My father was shooting pool when the war started. My mother was sitting in an apartment in the Bronx with her mother and her 12-year-old brother, and everybody asked, ''What's Pearl Harbor?''
''Sure,'' I say to my mother, making a little joke 50 years after the fact, ''a Pearl Schwartz, you might have known. But who knew a Pearl Harbor?''
My mother's memory is jarred. Actually, she says, there was a Pearl Schwartz in her apartment building. But, a Pearl Harbor? No, half a century ago they didn't know such a place existed until the moment that dreadful news came over the radio.
Everybody says it was America's last moment of innocence, but I think everybody's got it wrong. It was that generation's last moment of innocence, but not America's. Generations are entitled to their innocence, but nations with memories have to know better, or else everybody winds up paying the price.
When the news about Pearl Harbor arrived, my father was standing in a pool hall with his friend Bernie Mayer. The next morning, my father signed up for the Air Force and Bernie joined the Marines. Barely out of adolescence, my father flew bombing runs over German cities with strange sounding names and Bernie fought in jungles that had no names.
The loss of innocence was theirs, but surely not America's. Hadn't the nation fought a war only a heartbeat of history earlier? Have you forgotten yet? the poet Siegfried Sassoon asked at the close of World War I. Look down, and swear by the slain of the War that you'll never forget.
But the nations of the world had forgotten. It's what they do while everybody's looking the other way. Forgotten, as Sassoon put it in ''Aftermath:''
. . . The nights you watched and wired and dug and piled sandbags on parapets?
Do you remember the rats; and the stench
Of corpses rotting in front of the front-line trench
And of dawn coming, dirty-white, and chill with a hopeless rain?
Do you ever stop and ask, ''Is it all going to happen again?
For Americans, it began happening again at Pearl Harbor. Was innocence lost? At Thanksgiving dinner last week, some of us sat around the table and asked our elders where they were when they heard the news.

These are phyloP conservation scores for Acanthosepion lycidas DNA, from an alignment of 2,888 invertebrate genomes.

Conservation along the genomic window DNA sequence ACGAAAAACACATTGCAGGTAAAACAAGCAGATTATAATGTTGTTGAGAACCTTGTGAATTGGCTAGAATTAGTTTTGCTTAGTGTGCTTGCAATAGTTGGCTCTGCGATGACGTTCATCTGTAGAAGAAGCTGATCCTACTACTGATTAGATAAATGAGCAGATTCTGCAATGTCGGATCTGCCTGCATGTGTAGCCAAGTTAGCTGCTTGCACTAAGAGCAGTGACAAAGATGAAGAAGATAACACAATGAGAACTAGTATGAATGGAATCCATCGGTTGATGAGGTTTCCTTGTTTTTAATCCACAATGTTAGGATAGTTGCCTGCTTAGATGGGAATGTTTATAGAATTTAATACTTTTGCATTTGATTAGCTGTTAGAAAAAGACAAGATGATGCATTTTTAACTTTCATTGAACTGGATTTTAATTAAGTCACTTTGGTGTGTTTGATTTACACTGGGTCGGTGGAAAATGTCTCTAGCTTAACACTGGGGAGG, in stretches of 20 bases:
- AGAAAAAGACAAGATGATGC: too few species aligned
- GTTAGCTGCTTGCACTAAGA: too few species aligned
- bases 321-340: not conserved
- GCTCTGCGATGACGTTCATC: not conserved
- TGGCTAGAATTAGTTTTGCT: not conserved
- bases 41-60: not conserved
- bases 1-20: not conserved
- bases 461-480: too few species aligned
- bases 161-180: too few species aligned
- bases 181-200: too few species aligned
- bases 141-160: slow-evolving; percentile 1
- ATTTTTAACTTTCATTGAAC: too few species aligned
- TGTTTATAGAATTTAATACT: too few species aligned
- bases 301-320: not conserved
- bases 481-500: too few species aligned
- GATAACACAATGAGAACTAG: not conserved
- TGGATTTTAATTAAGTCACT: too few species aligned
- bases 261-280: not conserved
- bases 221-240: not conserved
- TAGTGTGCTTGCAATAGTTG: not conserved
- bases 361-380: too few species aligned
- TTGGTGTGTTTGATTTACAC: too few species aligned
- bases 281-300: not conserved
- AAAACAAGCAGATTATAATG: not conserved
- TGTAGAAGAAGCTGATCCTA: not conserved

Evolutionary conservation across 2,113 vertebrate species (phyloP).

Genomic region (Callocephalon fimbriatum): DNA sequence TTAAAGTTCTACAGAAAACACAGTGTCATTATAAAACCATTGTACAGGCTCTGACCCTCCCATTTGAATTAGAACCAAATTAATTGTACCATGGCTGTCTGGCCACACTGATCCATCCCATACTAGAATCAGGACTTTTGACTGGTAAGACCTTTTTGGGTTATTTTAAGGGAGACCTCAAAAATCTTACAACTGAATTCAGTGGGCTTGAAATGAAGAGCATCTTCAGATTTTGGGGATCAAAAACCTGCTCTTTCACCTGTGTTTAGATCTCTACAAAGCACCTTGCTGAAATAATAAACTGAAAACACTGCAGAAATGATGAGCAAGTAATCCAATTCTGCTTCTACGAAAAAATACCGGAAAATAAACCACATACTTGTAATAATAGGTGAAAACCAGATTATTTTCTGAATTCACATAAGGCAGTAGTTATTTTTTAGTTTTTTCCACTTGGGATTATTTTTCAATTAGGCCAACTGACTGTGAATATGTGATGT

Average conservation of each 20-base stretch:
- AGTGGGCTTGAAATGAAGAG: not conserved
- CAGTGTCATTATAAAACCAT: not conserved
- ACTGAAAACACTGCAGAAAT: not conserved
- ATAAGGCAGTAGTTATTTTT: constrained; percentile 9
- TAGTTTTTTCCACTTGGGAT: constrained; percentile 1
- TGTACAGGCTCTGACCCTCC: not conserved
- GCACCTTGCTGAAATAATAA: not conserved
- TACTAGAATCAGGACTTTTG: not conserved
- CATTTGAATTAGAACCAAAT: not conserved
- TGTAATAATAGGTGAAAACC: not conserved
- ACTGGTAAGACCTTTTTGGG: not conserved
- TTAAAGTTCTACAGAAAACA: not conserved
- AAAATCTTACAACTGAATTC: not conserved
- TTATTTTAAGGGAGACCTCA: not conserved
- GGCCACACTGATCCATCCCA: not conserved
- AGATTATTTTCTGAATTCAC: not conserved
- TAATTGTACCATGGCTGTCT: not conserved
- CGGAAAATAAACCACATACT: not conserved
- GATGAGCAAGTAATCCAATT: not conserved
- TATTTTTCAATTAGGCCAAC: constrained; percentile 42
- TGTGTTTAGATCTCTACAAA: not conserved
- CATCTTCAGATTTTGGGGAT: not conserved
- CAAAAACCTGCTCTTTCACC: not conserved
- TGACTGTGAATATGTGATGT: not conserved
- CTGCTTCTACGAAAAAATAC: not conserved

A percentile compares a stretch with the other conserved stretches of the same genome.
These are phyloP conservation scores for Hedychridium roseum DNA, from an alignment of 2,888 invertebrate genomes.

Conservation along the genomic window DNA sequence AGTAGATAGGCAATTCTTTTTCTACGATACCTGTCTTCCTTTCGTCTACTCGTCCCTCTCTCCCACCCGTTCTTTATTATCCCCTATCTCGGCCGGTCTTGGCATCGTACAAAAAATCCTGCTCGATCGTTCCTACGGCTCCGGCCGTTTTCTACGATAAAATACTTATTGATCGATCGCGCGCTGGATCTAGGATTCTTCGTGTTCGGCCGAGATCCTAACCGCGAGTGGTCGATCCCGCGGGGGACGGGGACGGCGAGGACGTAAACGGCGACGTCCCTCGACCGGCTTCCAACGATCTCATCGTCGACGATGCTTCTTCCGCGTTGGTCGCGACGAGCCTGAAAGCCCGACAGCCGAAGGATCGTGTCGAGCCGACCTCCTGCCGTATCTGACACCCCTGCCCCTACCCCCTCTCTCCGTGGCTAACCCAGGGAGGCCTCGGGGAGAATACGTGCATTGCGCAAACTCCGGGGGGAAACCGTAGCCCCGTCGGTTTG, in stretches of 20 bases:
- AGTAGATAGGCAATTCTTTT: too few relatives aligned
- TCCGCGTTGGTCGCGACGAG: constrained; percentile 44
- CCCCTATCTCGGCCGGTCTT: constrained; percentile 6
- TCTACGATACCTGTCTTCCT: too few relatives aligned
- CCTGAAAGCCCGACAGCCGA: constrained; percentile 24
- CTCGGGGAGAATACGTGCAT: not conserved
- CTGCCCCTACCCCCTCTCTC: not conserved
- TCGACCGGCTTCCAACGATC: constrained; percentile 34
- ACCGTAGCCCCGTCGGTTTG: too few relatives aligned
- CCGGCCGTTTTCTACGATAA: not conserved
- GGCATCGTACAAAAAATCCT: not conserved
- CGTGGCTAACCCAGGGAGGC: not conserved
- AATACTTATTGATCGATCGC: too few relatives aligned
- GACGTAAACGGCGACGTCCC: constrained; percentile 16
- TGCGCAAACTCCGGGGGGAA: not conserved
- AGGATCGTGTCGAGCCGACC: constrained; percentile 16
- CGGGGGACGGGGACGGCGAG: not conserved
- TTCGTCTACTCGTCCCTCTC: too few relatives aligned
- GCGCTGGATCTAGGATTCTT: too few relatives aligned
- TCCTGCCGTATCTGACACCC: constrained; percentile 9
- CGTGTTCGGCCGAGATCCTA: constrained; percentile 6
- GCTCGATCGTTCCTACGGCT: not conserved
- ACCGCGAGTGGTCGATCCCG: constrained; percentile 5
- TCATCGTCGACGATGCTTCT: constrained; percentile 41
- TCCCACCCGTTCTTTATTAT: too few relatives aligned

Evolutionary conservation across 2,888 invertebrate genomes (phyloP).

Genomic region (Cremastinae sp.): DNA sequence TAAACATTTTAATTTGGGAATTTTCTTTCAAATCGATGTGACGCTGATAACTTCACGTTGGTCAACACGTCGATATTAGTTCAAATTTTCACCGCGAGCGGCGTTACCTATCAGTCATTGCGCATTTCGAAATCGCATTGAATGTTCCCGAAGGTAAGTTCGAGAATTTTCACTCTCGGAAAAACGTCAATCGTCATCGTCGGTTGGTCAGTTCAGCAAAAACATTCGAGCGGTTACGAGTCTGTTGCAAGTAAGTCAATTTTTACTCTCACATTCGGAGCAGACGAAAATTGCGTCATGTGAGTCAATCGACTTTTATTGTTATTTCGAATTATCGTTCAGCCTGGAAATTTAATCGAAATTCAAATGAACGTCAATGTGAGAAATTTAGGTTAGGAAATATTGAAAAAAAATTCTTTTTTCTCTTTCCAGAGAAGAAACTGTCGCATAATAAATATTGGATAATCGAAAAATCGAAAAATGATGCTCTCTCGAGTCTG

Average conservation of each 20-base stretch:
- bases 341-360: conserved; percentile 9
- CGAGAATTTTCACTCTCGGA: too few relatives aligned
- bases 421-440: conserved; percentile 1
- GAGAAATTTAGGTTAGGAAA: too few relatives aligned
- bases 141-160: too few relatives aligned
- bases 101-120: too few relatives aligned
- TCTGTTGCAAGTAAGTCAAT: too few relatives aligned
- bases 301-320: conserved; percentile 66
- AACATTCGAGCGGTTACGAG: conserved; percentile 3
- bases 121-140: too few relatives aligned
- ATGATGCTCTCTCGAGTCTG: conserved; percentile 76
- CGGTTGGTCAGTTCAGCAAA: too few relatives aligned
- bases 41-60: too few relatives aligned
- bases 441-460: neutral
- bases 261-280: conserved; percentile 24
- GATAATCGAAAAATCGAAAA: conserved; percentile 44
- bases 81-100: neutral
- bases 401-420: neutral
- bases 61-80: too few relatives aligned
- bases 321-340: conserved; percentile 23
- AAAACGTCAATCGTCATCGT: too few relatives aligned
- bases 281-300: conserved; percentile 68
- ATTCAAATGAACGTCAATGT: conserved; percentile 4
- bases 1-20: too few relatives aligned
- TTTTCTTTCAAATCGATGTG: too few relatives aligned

''I was playing touch football in Druid Hill Park,'' Jacob Gitomer said. He was 22 then. ''We were down by the No. 2 diamond, and somebody had his car radio playing nearby and the door was open, and we heard them cut in with the announcement.
''The thing is,'' he said, ''everybody figured it'd be over in three weeks. Guys were saying, 'The Japanese? They live in cardboard houses. We'll knock 'em off easily.''
In their youth, they were entitled to their innocence. But, 50 years later, as the newspapers and the television networks remind us this week, the nation itself was pathetically unprepared for war -- and the world was blind to its consequences.
We look at the old photographs now, and the grainy newsreels, and find uncomfortable emotional chords being touched. Loved ones were lost back there in an instant of treachery. Remember Pearl Harbor, the nation cried as it went off to war, and 50 years later, we still do.
But what about the larger lessons? Are we still claiming to be innocents about war? The American politicians cry peace while selling arms to five-sixths of the nations of the world. The American president watches the fall of communism but proposes a five-year military budget that, in constant dollars, would be 25 percent higher than 20 years ago, when we simultaneously fought a hot war in Vietnam and a cold war with the Russians.
Pearl Harbor brings out our national bitterness: Not only over the events of 50 years ago, but of today's economic warfare. Everybody says Japan lost the military war but won the economic war.
Can we still be innocent about that? The Japanese poured money into the rebuilding of their communities. America built missile systems and bombs while communities fell apart. And even now, with peace breaking out among the former cold warmongers, the preparations for war -- ours, somebody else's, it really doesn't matter to us as long as somebody's willing to pay for the arms -- the preparations go on, and so does the dying of American communities.
That's the real lesson to remember from Pearl Harbor: War doesn't work. Nobody really wins.
In ''Palm Sunday,'' Kurt Vonnegut wrote, ''Entire nations love to blow the hell out of other nations, and then come like angels and pass out glass eyes and artificial limbs and Hershey bars and all that, to rebuild everything, to get everything going again.''
But why not cut out the middle man, which is war itself? We were taken by surprise 50 years ago, but we couldn't claim to be innocents when we'd just come out of another war. We talk of peace now, but where is our innocence when we pass out bombs before we pass out the glass eyes?